The reasonable person standard denotes a hypothetical person in society who exercises average care, skill, and judgment in conduct and who serves as a comparative standard for determining liability. So it’s essential to consider how a theoretically objective, rational, uninvolved person would view your reasoning and the objective evidence that led you to make that decision. More importantly, it’s essential to consider how a judge in court would view it. If you are trying to decide whether or not to take a property by legal abandonment, you should carefully review your actions in that light, and make sure you can back up your decisions with evidence or witness testimony in the event you are challenged. If you can’t be sure the property has been legally abandoned, and want to play it safe, then the FED process is the only way to be certain that you have the legal right to regain possession of your rental unit. It will be somewhat costly in time and money, but potentially far less costly than the alternative.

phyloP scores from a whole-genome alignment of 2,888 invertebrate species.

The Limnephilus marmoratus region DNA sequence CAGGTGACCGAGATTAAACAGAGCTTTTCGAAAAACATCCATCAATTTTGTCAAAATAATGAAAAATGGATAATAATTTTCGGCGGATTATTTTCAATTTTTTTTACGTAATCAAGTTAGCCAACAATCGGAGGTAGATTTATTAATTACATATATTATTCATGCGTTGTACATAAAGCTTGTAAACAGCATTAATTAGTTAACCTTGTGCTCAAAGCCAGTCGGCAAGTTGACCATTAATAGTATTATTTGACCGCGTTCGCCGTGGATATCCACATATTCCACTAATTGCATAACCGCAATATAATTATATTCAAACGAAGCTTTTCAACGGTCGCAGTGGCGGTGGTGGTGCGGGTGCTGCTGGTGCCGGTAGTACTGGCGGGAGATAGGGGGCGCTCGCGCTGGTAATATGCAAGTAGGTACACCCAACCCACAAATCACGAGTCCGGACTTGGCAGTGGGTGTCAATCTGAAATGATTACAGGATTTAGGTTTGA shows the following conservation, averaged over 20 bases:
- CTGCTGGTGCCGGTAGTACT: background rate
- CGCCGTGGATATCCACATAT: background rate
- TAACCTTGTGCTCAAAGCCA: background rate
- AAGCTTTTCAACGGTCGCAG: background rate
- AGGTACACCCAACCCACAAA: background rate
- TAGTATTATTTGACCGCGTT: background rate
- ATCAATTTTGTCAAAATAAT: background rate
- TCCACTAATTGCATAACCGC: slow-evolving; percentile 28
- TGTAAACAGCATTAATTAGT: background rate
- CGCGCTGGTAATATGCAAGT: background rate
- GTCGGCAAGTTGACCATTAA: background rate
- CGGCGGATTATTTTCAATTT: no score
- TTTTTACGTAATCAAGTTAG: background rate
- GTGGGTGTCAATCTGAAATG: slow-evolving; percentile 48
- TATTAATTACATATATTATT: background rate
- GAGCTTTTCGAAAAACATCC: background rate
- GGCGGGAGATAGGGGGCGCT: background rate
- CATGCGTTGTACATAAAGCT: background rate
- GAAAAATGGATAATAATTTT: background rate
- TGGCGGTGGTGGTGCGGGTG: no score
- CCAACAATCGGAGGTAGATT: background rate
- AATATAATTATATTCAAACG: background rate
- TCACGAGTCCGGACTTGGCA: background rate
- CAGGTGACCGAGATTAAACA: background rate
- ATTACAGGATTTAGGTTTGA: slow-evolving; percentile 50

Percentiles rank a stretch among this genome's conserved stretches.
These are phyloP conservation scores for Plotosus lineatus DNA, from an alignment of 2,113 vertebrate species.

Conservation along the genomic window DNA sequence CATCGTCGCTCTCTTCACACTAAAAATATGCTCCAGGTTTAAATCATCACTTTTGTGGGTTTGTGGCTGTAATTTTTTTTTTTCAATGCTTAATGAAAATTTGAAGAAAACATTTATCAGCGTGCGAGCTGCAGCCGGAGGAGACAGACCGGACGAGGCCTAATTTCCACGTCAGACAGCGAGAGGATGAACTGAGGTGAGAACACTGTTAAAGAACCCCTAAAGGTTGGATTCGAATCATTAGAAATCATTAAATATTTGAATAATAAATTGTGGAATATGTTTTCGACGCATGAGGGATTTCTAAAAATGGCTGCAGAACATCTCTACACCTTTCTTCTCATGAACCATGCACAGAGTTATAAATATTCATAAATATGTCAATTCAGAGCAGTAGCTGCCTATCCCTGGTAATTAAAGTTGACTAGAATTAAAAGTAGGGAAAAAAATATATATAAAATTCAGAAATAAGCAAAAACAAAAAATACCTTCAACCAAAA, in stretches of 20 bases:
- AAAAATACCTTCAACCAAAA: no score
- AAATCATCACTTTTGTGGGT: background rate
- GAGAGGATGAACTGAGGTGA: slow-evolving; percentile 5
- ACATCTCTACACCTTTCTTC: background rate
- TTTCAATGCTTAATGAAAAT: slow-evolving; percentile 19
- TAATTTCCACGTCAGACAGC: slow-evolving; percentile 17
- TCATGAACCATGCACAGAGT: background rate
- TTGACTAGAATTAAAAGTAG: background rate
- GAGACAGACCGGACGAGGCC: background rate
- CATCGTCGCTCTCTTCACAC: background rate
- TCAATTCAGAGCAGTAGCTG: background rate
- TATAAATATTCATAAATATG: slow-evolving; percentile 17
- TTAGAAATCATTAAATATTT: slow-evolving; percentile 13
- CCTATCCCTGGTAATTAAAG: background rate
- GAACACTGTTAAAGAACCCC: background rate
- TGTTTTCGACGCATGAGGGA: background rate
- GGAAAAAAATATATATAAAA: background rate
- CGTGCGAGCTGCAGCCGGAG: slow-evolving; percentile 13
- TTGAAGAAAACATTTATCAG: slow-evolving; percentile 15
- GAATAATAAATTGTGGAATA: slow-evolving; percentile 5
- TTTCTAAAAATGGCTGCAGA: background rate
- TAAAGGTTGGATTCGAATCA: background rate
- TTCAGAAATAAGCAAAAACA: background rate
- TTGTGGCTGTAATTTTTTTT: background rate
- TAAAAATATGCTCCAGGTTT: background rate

This column offers general suggestions only and is no substitute for professional legal counsel. Please consult an attorney for advice related to your specific situation. 
    Rev 6/2022

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Email: office@OregonRentalHousing.com 

The Oregon Rental Housing Association (ORHA) is a non-profit educational landlord association -- ORHA Board Members, Mentors, Staff, and/or other related ORHA affiliates do not give legal advice. Please be advised that any information provided  is no substitute for professional legal counsel and any advice or guidance given does not constitute legal advice.  Please consult an attorney for legal advice related to your specific situation.